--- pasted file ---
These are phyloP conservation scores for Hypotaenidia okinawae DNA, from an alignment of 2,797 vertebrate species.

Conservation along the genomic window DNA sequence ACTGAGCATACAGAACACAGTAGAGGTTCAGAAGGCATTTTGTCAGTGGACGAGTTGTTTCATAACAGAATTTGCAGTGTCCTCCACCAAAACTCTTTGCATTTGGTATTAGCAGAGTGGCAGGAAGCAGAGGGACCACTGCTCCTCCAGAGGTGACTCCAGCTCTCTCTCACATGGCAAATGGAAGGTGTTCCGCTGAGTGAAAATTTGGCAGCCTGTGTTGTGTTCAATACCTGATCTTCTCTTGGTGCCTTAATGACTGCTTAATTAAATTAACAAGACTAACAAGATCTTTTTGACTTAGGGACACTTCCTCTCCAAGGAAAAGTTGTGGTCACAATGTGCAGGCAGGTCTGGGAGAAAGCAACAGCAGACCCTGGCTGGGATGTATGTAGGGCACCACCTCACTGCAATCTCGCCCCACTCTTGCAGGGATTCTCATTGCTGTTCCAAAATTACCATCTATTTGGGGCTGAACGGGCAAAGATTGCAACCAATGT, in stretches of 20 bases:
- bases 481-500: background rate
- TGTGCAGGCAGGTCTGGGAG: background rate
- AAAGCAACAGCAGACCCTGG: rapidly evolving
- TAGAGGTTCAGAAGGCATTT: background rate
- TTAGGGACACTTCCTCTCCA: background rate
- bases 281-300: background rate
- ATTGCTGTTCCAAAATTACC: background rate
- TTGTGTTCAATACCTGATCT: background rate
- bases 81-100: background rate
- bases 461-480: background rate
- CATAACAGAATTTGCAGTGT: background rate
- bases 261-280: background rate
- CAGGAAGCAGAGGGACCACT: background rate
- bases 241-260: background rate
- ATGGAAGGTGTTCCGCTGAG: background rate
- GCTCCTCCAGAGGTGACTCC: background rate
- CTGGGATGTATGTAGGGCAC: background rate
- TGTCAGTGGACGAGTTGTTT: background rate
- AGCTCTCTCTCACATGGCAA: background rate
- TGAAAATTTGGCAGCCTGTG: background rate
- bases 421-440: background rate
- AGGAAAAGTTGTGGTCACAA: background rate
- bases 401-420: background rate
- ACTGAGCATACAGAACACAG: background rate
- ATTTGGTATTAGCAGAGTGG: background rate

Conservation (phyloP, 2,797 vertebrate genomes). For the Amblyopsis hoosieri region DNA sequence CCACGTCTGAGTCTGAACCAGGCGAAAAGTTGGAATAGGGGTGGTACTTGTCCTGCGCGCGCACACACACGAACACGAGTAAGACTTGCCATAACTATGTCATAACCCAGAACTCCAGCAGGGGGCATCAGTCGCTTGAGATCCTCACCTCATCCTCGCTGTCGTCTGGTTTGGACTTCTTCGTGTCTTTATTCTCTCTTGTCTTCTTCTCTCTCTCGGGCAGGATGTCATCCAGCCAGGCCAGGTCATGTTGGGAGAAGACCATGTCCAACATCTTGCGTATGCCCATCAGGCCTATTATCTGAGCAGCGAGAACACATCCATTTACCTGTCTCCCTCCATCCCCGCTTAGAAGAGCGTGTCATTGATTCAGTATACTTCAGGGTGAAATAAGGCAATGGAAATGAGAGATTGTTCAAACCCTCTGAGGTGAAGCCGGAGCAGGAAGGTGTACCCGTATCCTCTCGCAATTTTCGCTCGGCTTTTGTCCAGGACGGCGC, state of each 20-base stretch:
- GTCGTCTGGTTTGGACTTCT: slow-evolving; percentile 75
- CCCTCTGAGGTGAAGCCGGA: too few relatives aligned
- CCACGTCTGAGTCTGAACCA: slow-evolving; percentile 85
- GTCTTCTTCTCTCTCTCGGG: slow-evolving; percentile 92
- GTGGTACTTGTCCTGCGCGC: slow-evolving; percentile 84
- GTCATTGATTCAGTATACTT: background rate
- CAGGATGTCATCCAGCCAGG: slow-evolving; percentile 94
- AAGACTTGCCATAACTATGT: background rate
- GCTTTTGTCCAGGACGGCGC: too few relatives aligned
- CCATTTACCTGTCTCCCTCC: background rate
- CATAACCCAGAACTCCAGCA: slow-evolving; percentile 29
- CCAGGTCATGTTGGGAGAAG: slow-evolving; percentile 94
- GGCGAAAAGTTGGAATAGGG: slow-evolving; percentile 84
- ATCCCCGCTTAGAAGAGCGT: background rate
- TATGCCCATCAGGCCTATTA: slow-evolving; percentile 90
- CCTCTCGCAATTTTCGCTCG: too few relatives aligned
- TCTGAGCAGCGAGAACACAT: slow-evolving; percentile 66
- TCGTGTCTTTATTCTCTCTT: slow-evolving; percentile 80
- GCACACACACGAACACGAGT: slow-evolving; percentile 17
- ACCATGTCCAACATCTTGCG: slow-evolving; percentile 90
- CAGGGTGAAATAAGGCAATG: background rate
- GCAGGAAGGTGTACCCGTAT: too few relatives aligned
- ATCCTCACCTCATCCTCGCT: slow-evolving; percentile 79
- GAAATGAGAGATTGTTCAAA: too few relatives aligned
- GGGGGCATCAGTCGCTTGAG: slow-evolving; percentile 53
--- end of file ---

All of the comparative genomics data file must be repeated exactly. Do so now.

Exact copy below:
These are phyloP conservation scores for Hypotaenidia okinawae DNA, from an alignment of 2,797 vertebrate species.

Conservation along the genomic window DNA sequence ACTGAGCATACAGAACACAGTAGAGGTTCAGAAGGCATTTTGTCAGTGGACGAGTTGTTTCATAACAGAATTTGCAGTGTCCTCCACCAAAACTCTTTGCATTTGGTATTAGCAGAGTGGCAGGAAGCAGAGGGACCACTGCTCCTCCAGAGGTGACTCCAGCTCTCTCTCACATGGCAAATGGAAGGTGTTCCGCTGAGTGAAAATTTGGCAGCCTGTGTTGTGTTCAATACCTGATCTTCTCTTGGTGCCTTAATGACTGCTTAATTAAATTAACAAGACTAACAAGATCTTTTTGACTTAGGGACACTTCCTCTCCAAGGAAAAGTTGTGGTCACAATGTGCAGGCAGGTCTGGGAGAAAGCAACAGCAGACCCTGGCTGGGATGTATGTAGGGCACCACCTCACTGCAATCTCGCCCCACTCTTGCAGGGATTCTCATTGCTGTTCCAAAATTACCATCTATTTGGGGCTGAACGGGCAAAGATTGCAACCAATGT, in stretches of 20 bases:
- bases 481-500: background rate
- TGTGCAGGCAGGTCTGGGAG: background rate
- AAAGCAACAGCAGACCCTGG: rapidly evolving
- TAGAGGTTCAGAAGGCATTT: background rate
- TTAGGGACACTTCCTCTCCA: background rate
- bases 281-300: background rate
- ATTGCTGTTCCAAAATTACC: background rate
- TTGTGTTCAATACCTGATCT: background rate
- bases 81-100: background rate
- bases 461-480: background rate
- CATAACAGAATTTGCAGTGT: background rate
- bases 261-280: background rate
- CAGGAAGCAGAGGGACCACT: background rate
- bases 241-260: background rate
- ATGGAAGGTGTTCCGCTGAG: background rate
- GCTCCTCCAGAGGTGACTCC: background rate
- CTGGGATGTATGTAGGGCAC: background rate
- TGTCAGTGGACGAGTTGTTT: background rate
- AGCTCTCTCTCACATGGCAA: background rate
- TGAAAATTTGGCAGCCTGTG: background rate
- bases 421-440: background rate
- AGGAAAAGTTGTGGTCACAA: background rate
- bases 401-420: background rate
- ACTGAGCATACAGAACACAG: background rate
- ATTTGGTATTAGCAGAGTGG: background rate

Conservation (phyloP, 2,797 vertebrate genomes). For the Amblyopsis hoosieri region DNA sequence CCACGTCTGAGTCTGAACCAGGCGAAAAGTTGGAATAGGGGTGGTACTTGTCCTGCGCGCGCACACACACGAACACGAGTAAGACTTGCCATAACTATGTCATAACCCAGAACTCCAGCAGGGGGCATCAGTCGCTTGAGATCCTCACCTCATCCTCGCTGTCGTCTGGTTTGGACTTCTTCGTGTCTTTATTCTCTCTTGTCTTCTTCTCTCTCTCGGGCAGGATGTCATCCAGCCAGGCCAGGTCATGTTGGGAGAAGACCATGTCCAACATCTTGCGTATGCCCATCAGGCCTATTATCTGAGCAGCGAGAACACATCCATTTACCTGTCTCCCTCCATCCCCGCTTAGAAGAGCGTGTCATTGATTCAGTATACTTCAGGGTGAAATAAGGCAATGGAAATGAGAGATTGTTCAAACCCTCTGAGGTGAAGCCGGAGCAGGAAGGTGTACCCGTATCCTCTCGCAATTTTCGCTCGGCTTTTGTCCAGGACGGCGC, state of each 20-base stretch:
- GTCGTCTGGTTTGGACTTCT: slow-evolving; percentile 75
- CCCTCTGAGGTGAAGCCGGA: too few relatives aligned
- CCACGTCTGAGTCTGAACCA: slow-evolving; percentile 85
- GTCTTCTTCTCTCTCTCGGG: slow-evolving; percentile 92
- GTGGTACTTGTCCTGCGCGC: slow-evolving; percentile 84
- GTCATTGATTCAGTATACTT: background rate
- CAGGATGTCATCCAGCCAGG: slow-evolving; percentile 94
- AAGACTTGCCATAACTATGT: background rate
- GCTTTTGTCCAGGACGGCGC: too few relatives aligned
- CCATTTACCTGTCTCCCTCC: background rate
- CATAACCCAGAACTCCAGCA: slow-evolving; percentile 29
- CCAGGTCATGTTGGGAGAAG: slow-evolving; percentile 94
- GGCGAAAAGTTGGAATAGGG: slow-evolving; percentile 84
- ATCCCCGCTTAGAAGAGCGT: background rate
- TATGCCCATCAGGCCTATTA: slow-evolving; percentile 90
- CCTCTCGCAATTTTCGCTCG: too few relatives aligned
- TCTGAGCAGCGAGAACACAT: slow-evolving; percentile 66
- TCGTGTCTTTATTCTCTCTT: slow-evolving; percentile 80
- GCACACACACGAACACGAGT: slow-evolving; percentile 17
- ACCATGTCCAACATCTTGCG: slow-evolving; percentile 90
- CAGGGTGAAATAAGGCAATG: background rate
- GCAGGAAGGTGTACCCGTAT: too few relatives aligned
- ATCCTCACCTCATCCTCGCT: slow-evolving; percentile 79
- GAAATGAGAGATTGTTCAAA: too few relatives aligned
- GGGGGCATCAGTCGCTTGAG: slow-evolving; percentile 53